B.B. Ghose, J.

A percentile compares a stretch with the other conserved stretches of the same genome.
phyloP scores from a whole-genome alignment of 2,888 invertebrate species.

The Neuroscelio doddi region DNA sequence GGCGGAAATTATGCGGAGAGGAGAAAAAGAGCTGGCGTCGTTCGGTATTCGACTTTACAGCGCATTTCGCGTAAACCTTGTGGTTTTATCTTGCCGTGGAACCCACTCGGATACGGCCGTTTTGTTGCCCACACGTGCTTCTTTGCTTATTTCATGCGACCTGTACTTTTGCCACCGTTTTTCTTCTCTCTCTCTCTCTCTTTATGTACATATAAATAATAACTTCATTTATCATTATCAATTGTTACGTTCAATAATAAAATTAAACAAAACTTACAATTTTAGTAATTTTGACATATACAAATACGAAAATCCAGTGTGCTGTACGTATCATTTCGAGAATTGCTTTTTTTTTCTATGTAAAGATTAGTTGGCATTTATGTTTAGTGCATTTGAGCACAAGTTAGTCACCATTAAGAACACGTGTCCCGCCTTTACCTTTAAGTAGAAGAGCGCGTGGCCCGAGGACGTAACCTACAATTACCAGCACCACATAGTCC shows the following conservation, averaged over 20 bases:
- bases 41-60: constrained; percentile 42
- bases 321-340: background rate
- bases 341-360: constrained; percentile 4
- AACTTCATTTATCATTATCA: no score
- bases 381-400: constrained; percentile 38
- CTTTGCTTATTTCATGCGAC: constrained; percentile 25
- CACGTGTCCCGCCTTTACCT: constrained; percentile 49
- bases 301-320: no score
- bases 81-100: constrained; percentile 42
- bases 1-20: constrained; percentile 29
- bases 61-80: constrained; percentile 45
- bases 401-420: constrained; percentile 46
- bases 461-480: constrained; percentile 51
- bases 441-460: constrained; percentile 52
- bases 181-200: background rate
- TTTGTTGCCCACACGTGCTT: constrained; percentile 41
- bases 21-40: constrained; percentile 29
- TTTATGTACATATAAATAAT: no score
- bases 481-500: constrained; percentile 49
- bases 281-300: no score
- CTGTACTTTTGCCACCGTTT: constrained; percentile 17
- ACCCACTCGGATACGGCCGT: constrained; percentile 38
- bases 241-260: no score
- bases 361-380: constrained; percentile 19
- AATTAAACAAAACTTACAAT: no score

1. These appeals arise out of as many suits for rent at an enhanced rate on several grounds stated in the plaints. The Munsif made a partial decree in favour of the landlord, the plaintiff. On appeal by the defendants, the Subordinate Judge has dismissed the claim for enhancement on the ground that the suit for enhancement is not maintainable under the provisions of Section 109 of the Bengal Tenancy Act, the landlord having made applications under Section 105 of the Act before the Revenue Officer, on the authority of the case of Abeda Khatun v. Majubali Chowdhury 59 Ind. Cas. 760 : 48 C. 157 : 24 C.W.N. 1020 : 33 C.L.J. 304. The learned Vakil for the appellant argues before us that there is a difference of opinion with regard to the construction of Section 109, and contends that the case of Abed a Khatun v. Majubali chowdhury 59 Ind. Cas. 760 : 48 C. 157 : 24 C.W.N. 1020 : 33 C.L.J. 304 is distinguishable from the present case and that the other cases relied on by him support his contention that such a suit is maintainable, notwithstanding the provisions of; Section 109 of the Bengal Tenancy Act V Before deciding the question, it stem? to me that it is necessary to look into the provisions of Section 109 of the Act in order to see whether the present suit for enhancement is maintainable. What happened in this case was, that the plaintiff presented an application under Section 105 of the Bengal Tenancy Act before the Revenue Officer with regard to a number of (sic), on the 18th of September 1917, he presented a petition before the Revenue Officer to the effect that certain of the tenants whose holdings had been recorded in a number of khaliat is had compromised the suit but certain other tenants among whom are the present defendants did not appear for the purpose of coming to a compromise, and he prayed that permission might be granted to him to bring suits in the Civil Court against the defendants who had not compromised and that the case might be disposed of according to the compromise entered into by the others. On this petition, the Revenue Officer made this order; 'Plaintiff files a petition for permission to withdraw cases against the defendants of khatiand Nos. 172, 196 etc., The prayer is allowed. Other defendants have compromised. Put up on 27th September 1917 for judgment.' In the judgment, nothing further is said with regard to those defendants who did not compromise. Now, section of the Bengal Tenancy Act runs thus: ' Subject to the provisions of Section 109A, a Civil Court shall not entertain any application or suit concerning any matter which is or has already been the subject of an application made, suit instituted or proceedings taken under Sections 105 to 108 (both inclusive)'. There cannot be any doubt that this matter, which is now for decision in the Civil Court, was a matter which was the subject of an application made under Section 105 of the Bengal Tenancy Act. The contention is that, when the application under Section 105 was withdrawn against these defendants, the operation of Section 109 cannot come into play or, in other words, the contention is that, unless there has been a decision on the application by the Revenue Authority it is open to the party who made the application to bring a suit in the Civil Court with regard to the same subject-matter. It seems tome that to accept such a contention would be to make an addition to the section and to read the words ' subject of an application made' as if they stand for 'subject of a decision', which, in my judgment, we cannot do. Therefore, apart front authorities, it would seem that the decision of the learned Subordinate Judge is right as regards the true construction of Section 109 of the Bengal Tenancy Act. It is contended, however, by the learned Vakil for the appellant that a number, of cases have been decided the other way and that this matter should be referred for decision to a Full Bench. The cases to which he refers are these Chiodilh v. Tulsi Singh 18 Ind. Cas. 130 : 40 C. 428 : 17 C.W.N. 467; Aswini Kumar Aich v. Sarada Char an Pasu 37 Ind. Cas. 253 : 24 C.L.J. 79; Kamini Sundari v. Abdul Halim 47 Ind. Cas. 420 : 28 C.L.J. 254 and Saraj Kumar Acharji v. Umed Ali 63 Ind. Cas. 954 : 25 C.W.N. 1022 : 35 C.L.J. 191 (1922) A.I.R. (C.) 251. In the case of Chiodith v. Tulsi Singh 18 Ind. Cas. 130 : 40 C. 428 : 17 C.W.N. 467 the learnea Judges, although they expressed an opinion in favour of the contention now advanced by the learned Vakil for the appellant, sain this: ' Moreover, it cannot well be said that the subject-matter of the application made in 1906 and the subject-matter of the suit brought in 1909 are the same. ' If the subject-matter of the two proceedings were different, then the suit was certainly maintainable and Section 109 of the Bengal Tenancy Act would not prevent a party from bringing a suit. That case is, therefore', distinguishable from the present case and the observations made therein do not prevent us from taking a, different view. The same may be said of the case of Aswini Kumar Aich v. Sarada Charan Basu 37 Ind. Cas. 253 : 24 C.L.J. 79. The learned Judges in that case said this, These matters are entirely foreign to that Jurisdiction of the Revenue Officer Under Section 106, this work being confined to a decision of the point whether the entry M the Record of Rights is correct, or not.' Similarly, in the case of Kamini Sundar v. Abdul Halim 47 Ind. Cas. 420 : 28 C.L.J. 254 of the learned Judges observed as follows 'We are unable to agree with him that is, the Subordinate Judge)' in this opinion as it seems to us that the subject-matter of the under Section 106 and the surjeet-matter of the present suit are entirely different.' The case of Saraj Kumar Acharji v. Umed Ali 63 Ind. Cas. 954 : 25 C.W.N. 1022 : 35 C.L.J. 191 (1922) A.I.R. (C.) 251 apparently follows the previous cases, and the case of Abeda Khatun v. Majulali Chowdhury 59 Ind. Cas. 760 : 48 C. 157 : 24 C.W.N. 1020 : 33 C.L.J. 304 is distinguished on the ground that, in that case, there was no permission to withdraw the suit with leave to bring a fresh suit. It may be said that in the present case also there was ro srch leave granted. It may be a question as was raisen in the case of Saraj Kutnai Acharji v. Umed Ali 63 Ind. Cas. 954 : 25 C.W.N. 1022 : 35 C.L.J. 191 (1922) A.I.R. (C.) 251, that, even if such leave were granted, whether the Revenue 'Officer had any jurisdiction to grant leave to bring a suit in a Court of different' jurisdiction. There is no provision, however, in the Bengal Tenancy Act that an application made under Section 105 and subsequently withdrawn has this effect, such application had never been mace. It is only the legislature that can wipe out the effect of an application made by reason of its being withdrawn and we cannot supply what may possibly be an omission of the Legislature in not making such a provision. With great respect, therefore, I am unable to accept the opinion' expressed for some of the cases that as application made and withdrawn Ryas the effect as if the application had never been made. There does not appear to be any binding decision to the contrary on the question involved in these cases. On the other hand, the facts in Abeda Khatun v. Majubuli Chowdhury 59 Ind. Cas. 760 : 48 C. 157 : 24 C.W.N. 1020 : 33 C.L.J. 304 closely resembles the facts in the cases before us. The appeals must, therefore, be dismissed and with costs in those cases in which the respondents have entered appearance.